Involuntary repossession is a process that occurs when a lender takes possession of a vehicle that has been financed by the lender.
Most of the time, involuntary repossession happens when a loan is delinquent, and communication has ceased between the borrower and their lender. The number of payments missed for repossession to occur can vary from state to state. However, the consistent factor in all involuntary repossessions is that the borrower has cut off communications with their lender.
Repossession is a scary reality for borrowers who are behind on their loan payments. Any borrower should be aware of their loan contract’s terms and conditions to avoid a repossession.
How Does Repossession Work?
Knowing repossession laws and how repossession works can be very important, especially if you’re trying to avoid it. When it comes to repossession, it is in your best interest to opt for voluntary repossession over involuntary repossession. A voluntary repossession is a voluntary surrender of the asset. The borrower is voluntarily giving their asset back to the lender because they can’t make the payments. This type of repossession gives the borrower more control over the situation. For example, in a voluntary repossession the borrower can work with the lender and/or repo company to arrange for a time to surrender the asset.
An involuntary repossession is when the lender takes possession of the vehicle without the borrower’s cooperation. The borrower doesn’t get to pick and choose when the asset will be taken away. The repo company could show up anytime and take the asset. It could be a very inconvenient and embarrassing situation for the borrower.
Regardless of whether it’s a voluntary or involuntary repossession, the lender will usually sell the property in order to recoup as much of the outstanding balance as possible – with any remaining balance still owed by the borrower after the sale.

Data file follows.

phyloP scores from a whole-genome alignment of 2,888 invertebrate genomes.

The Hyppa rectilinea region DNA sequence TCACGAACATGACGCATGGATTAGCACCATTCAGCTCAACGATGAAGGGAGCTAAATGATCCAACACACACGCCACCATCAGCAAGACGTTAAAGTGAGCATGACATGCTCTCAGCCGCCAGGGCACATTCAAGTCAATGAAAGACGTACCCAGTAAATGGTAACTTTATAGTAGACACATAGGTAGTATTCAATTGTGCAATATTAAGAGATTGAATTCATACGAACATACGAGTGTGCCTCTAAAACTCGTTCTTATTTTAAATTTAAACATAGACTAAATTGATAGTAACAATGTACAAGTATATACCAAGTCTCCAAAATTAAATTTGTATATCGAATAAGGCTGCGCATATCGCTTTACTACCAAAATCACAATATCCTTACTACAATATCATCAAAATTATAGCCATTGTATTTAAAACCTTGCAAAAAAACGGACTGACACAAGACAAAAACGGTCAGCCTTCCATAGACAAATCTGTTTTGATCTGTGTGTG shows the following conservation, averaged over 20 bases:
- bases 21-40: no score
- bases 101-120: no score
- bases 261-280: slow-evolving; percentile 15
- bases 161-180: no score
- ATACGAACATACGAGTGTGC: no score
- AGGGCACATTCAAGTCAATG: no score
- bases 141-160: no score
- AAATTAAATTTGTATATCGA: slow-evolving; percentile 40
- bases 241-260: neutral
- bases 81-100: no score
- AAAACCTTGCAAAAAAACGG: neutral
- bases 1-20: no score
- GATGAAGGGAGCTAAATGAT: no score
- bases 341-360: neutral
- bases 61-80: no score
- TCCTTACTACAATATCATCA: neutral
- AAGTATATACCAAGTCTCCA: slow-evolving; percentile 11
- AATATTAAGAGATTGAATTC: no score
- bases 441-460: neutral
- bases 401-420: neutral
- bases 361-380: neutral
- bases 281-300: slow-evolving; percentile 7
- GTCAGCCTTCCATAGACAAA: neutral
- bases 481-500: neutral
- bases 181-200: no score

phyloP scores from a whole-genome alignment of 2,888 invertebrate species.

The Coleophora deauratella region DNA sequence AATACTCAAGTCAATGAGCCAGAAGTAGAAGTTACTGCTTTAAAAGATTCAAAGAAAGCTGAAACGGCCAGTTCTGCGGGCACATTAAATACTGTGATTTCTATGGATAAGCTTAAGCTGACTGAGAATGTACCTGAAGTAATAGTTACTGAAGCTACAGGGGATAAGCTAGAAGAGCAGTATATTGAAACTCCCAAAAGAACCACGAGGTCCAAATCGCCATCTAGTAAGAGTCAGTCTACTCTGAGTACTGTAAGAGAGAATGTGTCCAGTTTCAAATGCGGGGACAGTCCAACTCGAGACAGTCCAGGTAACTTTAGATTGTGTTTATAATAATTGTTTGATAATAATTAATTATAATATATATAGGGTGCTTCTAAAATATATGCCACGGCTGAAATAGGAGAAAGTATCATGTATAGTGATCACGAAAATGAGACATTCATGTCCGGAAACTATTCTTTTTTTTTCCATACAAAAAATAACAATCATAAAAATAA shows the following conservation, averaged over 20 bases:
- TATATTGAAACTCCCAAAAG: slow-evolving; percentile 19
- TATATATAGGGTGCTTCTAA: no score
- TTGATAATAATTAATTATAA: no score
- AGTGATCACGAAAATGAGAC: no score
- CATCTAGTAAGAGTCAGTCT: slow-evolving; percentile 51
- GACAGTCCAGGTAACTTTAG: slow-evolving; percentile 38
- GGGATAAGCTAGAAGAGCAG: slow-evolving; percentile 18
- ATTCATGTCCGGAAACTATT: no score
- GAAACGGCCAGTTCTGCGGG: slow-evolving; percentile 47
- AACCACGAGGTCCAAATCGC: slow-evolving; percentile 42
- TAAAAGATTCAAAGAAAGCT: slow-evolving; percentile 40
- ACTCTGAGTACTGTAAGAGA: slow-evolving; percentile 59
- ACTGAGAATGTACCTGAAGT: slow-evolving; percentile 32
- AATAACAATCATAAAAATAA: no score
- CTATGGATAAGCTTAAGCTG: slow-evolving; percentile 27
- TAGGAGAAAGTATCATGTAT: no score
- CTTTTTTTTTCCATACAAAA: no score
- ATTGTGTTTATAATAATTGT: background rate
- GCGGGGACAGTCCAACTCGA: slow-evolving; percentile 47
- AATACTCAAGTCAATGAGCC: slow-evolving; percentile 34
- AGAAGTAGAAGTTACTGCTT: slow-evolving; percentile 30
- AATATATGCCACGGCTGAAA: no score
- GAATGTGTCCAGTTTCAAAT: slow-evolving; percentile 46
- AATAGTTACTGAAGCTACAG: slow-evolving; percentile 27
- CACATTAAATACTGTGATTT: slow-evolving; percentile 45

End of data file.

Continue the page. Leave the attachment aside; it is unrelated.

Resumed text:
How Does Involuntary Repossession Affect Credit?
Involuntary repossession can have a significant impact on a person’s credit score. The process is initiated by the lender due to missed payments or delinquencies. Often times, this will result in a derogatory mark appearing on the borrower’s credit report. These marks will remain visible for up to seven years, having a negative effect on any future loans the borrower applies for. As credit-scoring companies use different models to calculate scores, it can be difficult to predict the exact effect of repossession on credit scores.
It is possible that borrowers may be able to lean towards a voluntary repossession instead, which could cost less in terms of fees and penalties – nevertheless, the negative effects on one’s credit should still be expected.
Our Role in Involuntary Repossessions
With an involuntary repossession the lender hires us as the repo company to get the asset from the borrower. Unlike a voluntary repossession where we work with the borrower to arrange a time and location to get the asset, involuntary repossessions involve little to no communication with the borrower. Working with the lender, we determine when we will come and get the asset, and when we come can be an inconvenient and embarrassing situation for the borrower.
As a repo company with many years of experience, we understand that repossessing an asset can be stressful and emotional for borrowers. There is nothing worse than having a repo company unexpectedly show up to take a borrower’s asset away in front of their neighbors. It’s not fun for the borrower and it’s not fun for us. That’s why we highly recommend borrowers avoid repossession in the first place and if it’s inevitable, to keep lines of communication open with their lender throughout the repossession process.
As an experienced repossession company in Montana, we work with lenders throughout Montana, Wyoming, and the entire Pacific Northwest to facilitate involuntary repossessions. Contact us to learn more about our services and how we can help!